To Be Imported or to Be Endemic? That is the Question

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Osong Public Health Res Perspect. 2015;6(6):327-328
Publication date (electronic) : 2015 November 24
doi :
Osong Public Health and Research Perspectives, Korea Centers for Disease Control and Prevention, Cheongju, Korea
College of Medicine, Eulji University, Daejeon, Korea
Osong Public Health and Research Perspectives, Korea Centers for Disease Control and Prevention, Cheongju, Korea
Corresponding author.
∗∗Corresponding author.

Melioidosis is a potentially fatal infectious disease caused by the environmental anaerobic Gram-negative bacillus Burkholderia pseudomallei. Melioidosis is endemic to areas of northern Australia and Southeast Asia, including Thailand, Malaysia, Cambodia, Laos, and Vietnam [1]. Bpseudomallei dwells in soil and water, and is transmitted via percutaneous inoculation, inhalation, or the ingestion of infected food or water. Consequently, individuals in regular contact with soil and water are frequently affected [2]. Melioidosis shows a wide range of clinical manifestations with varying severity. Pneumonia is the most frequent presenting feature, followed by genitourinary infection, skin infection, septic arthritis, and osteomyelitis [3]. Disseminated abscess formation in the internal organs is the hallmark of melioidosis. With increasing international travel and migration, cases of melioidosis imported from endemic regions are being reported regularly, and it is important that physicians be more aware of melioidosis. In South Korea, there were 11 known cases of melioidosis from 2003 to 2014, and the first six of these cases have been reported previously 4, 5, 6, 7, 8, 9. Here, we summarize the epidemiological and clinical manifestations of imported melioidosis in South Korea.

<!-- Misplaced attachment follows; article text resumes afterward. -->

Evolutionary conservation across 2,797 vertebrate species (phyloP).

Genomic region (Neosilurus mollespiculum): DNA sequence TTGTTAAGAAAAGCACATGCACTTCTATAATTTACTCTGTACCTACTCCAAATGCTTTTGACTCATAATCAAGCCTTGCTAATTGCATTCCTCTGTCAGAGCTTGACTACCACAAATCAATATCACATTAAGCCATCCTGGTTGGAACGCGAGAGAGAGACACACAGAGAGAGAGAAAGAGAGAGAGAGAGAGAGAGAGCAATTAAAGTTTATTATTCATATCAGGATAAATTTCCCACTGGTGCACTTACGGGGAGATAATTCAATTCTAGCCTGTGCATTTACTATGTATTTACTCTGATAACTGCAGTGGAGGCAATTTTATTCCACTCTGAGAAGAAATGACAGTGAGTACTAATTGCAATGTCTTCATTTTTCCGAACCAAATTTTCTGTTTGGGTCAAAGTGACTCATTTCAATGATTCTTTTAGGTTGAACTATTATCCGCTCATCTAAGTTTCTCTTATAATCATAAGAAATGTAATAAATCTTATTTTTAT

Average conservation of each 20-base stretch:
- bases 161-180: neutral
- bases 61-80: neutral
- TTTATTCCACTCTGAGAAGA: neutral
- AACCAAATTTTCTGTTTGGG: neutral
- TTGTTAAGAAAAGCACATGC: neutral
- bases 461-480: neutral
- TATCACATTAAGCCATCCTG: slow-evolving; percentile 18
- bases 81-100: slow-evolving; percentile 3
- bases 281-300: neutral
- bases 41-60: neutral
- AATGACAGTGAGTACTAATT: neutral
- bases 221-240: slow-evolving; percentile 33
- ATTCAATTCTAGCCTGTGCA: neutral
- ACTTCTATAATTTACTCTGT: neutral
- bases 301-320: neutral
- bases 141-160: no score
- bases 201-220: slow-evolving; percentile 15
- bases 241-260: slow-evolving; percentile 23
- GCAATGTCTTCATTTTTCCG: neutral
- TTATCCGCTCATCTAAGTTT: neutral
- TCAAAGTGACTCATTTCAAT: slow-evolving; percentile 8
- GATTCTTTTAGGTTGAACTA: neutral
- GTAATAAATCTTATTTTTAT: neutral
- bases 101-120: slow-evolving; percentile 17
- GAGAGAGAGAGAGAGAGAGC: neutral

The authors summarize 11 cases of melioidosis reported in South Korea from 2003 to 2014. They traced epidemiological investigations on every patient reported to the national surveillance system since 2011. A systematic literature search was followed to identify melioidosis cases that occurred before 2011. The overall fatality rate was 36.4%. All of the patients had visited Southeast Asia where melioidosis is endemic. They had stayed in the endemic region ranged from 4 days to 20 years. Of the seven patients who developed initial symptoms after returning to South Korea, the time interval from returning to symptom onset ranged from 1 day to 3 years. The remaining four patients developed symptoms during their stay in the endemic region and were diagnosed with melioidosis in South Korea. Seven (63.6%) patients possessed at least one risk factor, all of whom were diabetic. Pneumonia was the most frequent clinical manifestation, but the patients showed a wide spectrum of clinical features, including internal organ abscesses, a mycotic aneurysm of the aorta, and coinfection with tuberculosis.

The authors concluded early diagnosis and the initiation of the appropriate antibiotics could reduce the mortality of melioidosis, and suggested that increased awareness of the risk factors and clinical features of melioidosis be required in Korea.

Conflicts of interest

The authors have nothing to disclose.


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